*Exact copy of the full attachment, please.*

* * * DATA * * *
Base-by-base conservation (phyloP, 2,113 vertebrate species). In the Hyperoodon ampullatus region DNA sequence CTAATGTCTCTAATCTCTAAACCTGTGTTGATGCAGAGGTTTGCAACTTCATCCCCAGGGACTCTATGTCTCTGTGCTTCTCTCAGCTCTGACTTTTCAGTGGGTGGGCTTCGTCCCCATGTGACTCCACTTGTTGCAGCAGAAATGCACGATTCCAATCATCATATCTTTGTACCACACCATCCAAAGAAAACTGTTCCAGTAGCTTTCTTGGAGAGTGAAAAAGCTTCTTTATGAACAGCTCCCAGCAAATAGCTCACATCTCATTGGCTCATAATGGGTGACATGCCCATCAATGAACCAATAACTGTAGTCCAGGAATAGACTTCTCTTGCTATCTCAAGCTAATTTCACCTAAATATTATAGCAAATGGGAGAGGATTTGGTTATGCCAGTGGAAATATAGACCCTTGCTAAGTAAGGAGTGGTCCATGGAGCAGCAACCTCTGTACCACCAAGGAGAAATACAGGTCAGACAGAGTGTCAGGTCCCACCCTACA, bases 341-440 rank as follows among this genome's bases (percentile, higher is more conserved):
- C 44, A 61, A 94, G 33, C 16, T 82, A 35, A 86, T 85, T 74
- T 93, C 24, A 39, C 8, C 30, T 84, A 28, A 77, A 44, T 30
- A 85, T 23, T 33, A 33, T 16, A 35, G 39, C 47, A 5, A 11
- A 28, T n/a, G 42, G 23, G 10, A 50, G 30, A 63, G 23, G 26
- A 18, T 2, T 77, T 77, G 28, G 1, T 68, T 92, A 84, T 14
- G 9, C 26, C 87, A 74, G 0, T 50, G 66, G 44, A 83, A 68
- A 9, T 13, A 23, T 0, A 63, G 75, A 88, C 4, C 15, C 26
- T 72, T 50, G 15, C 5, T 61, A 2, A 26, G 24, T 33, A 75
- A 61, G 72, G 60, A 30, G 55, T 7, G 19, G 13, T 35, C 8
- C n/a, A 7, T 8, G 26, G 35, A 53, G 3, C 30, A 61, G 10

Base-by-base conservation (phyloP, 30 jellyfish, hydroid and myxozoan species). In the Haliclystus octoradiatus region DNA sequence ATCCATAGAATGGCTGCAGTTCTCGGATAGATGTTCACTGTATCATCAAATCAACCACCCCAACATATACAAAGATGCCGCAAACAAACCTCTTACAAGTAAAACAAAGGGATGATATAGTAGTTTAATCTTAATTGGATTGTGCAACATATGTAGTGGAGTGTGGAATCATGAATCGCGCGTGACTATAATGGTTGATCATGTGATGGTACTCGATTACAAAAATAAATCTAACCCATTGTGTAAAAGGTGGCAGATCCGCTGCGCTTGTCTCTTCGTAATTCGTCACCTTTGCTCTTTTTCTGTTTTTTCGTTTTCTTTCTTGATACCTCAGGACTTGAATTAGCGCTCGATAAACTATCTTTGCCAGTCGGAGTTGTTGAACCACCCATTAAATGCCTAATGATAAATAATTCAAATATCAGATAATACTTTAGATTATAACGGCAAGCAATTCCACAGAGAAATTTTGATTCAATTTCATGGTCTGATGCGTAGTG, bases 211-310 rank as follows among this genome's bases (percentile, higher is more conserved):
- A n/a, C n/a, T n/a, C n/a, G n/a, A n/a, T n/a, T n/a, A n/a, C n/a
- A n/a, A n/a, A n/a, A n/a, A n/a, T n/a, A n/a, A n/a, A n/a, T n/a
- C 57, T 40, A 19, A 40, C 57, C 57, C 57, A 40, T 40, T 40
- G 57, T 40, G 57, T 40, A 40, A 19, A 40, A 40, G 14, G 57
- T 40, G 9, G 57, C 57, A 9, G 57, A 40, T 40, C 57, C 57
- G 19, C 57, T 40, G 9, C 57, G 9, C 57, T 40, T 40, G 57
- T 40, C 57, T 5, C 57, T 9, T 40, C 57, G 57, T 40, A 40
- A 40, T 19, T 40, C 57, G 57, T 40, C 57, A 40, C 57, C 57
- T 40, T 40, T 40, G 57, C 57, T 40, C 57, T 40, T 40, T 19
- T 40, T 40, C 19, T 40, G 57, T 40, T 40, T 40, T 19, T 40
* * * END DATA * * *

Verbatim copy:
Base-by-base conservation (phyloP, 2,113 vertebrate species). In the Hyperoodon ampullatus region DNA sequence CTAATGTCTCTAATCTCTAAACCTGTGTTGATGCAGAGGTTTGCAACTTCATCCCCAGGGACTCTATGTCTCTGTGCTTCTCTCAGCTCTGACTTTTCAGTGGGTGGGCTTCGTCCCCATGTGACTCCACTTGTTGCAGCAGAAATGCACGATTCCAATCATCATATCTTTGTACCACACCATCCAAAGAAAACTGTTCCAGTAGCTTTCTTGGAGAGTGAAAAAGCTTCTTTATGAACAGCTCCCAGCAAATAGCTCACATCTCATTGGCTCATAATGGGTGACATGCCCATCAATGAACCAATAACTGTAGTCCAGGAATAGACTTCTCTTGCTATCTCAAGCTAATTTCACCTAAATATTATAGCAAATGGGAGAGGATTTGGTTATGCCAGTGGAAATATAGACCCTTGCTAAGTAAGGAGTGGTCCATGGAGCAGCAACCTCTGTACCACCAAGGAGAAATACAGGTCAGACAGAGTGTCAGGTCCCACCCTACA, bases 341-440 rank as follows among this genome's bases (percentile, higher is more conserved):
- C 44, A 61, A 94, G 33, C 16, T 82, A 35, A 86, T 85, T 74
- T 93, C 24, A 39, C 8, C 30, T 84, A 28, A 77, A 44, T 30
- A 85, T 23, T 33, A 33, T 16, A 35, G 39, C 47, A 5, A 11
- A 28, T n/a, G 42, G 23, G 10, A 50, G 30, A 63, G 23, G 26
- A 18, T 2, T 77, T 77, G 28, G 1, T 68, T 92, A 84, T 14
- G 9, C 26, C 87, A 74, G 0, T 50, G 66, G 44, A 83, A 68
- A 9, T 13, A 23, T 0, A 63, G 75, A 88, C 4, C 15, C 26
- T 72, T 50, G 15, C 5, T 61, A 2, A 26, G 24, T 33, A 75
- A 61, G 72, G 60, A 30, G 55, T 7, G 19, G 13, T 35, C 8
- C n/a, A 7, T 8, G 26, G 35, A 53, G 3, C 30, A 61, G 10

Base-by-base conservation (phyloP, 30 jellyfish, hydroid and myxozoan species). In the Haliclystus octoradiatus region DNA sequence ATCCATAGAATGGCTGCAGTTCTCGGATAGATGTTCACTGTATCATCAAATCAACCACCCCAACATATACAAAGATGCCGCAAACAAACCTCTTACAAGTAAAACAAAGGGATGATATAGTAGTTTAATCTTAATTGGATTGTGCAACATATGTAGTGGAGTGTGGAATCATGAATCGCGCGTGACTATAATGGTTGATCATGTGATGGTACTCGATTACAAAAATAAATCTAACCCATTGTGTAAAAGGTGGCAGATCCGCTGCGCTTGTCTCTTCGTAATTCGTCACCTTTGCTCTTTTTCTGTTTTTTCGTTTTCTTTCTTGATACCTCAGGACTTGAATTAGCGCTCGATAAACTATCTTTGCCAGTCGGAGTTGTTGAACCACCCATTAAATGCCTAATGATAAATAATTCAAATATCAGATAATACTTTAGATTATAACGGCAAGCAATTCCACAGAGAAATTTTGATTCAATTTCATGGTCTGATGCGTAGTG, bases 211-310 rank as follows among this genome's bases (percentile, higher is more conserved):
- A n/a, C n/a, T n/a, C n/a, G n/a, A n/a, T n/a, T n/a, A n/a, C n/a
- A n/a, A n/a, A n/a, A n/a, A n/a, T n/a, A n/a, A n/a, A n/a, T n/a
- C 57, T 40, A 19, A 40, C 57, C 57, C 57, A 40, T 40, T 40
- G 57, T 40, G 57, T 40, A 40, A 19, A 40, A 40, G 14, G 57
- T 40, G 9, G 57, C 57, A 9, G 57, A 40, T 40, C 57, C 57
- G 19, C 57, T 40, G 9, C 57, G 9, C 57, T 40, T 40, G 57
- T 40, C 57, T 5, C 57, T 9, T 40, C 57, G 57, T 40, A 40
- A 40, T 19, T 40, C 57, G 57, T 40, C 57, A 40, C 57, C 57
- T 40, T 40, T 40, G 57, C 57, T 40, C 57, T 40, T 40, T 19
- T 40, T 40, C 19, T 40, G 57, T 40, T 40, T 40, T 19, T 40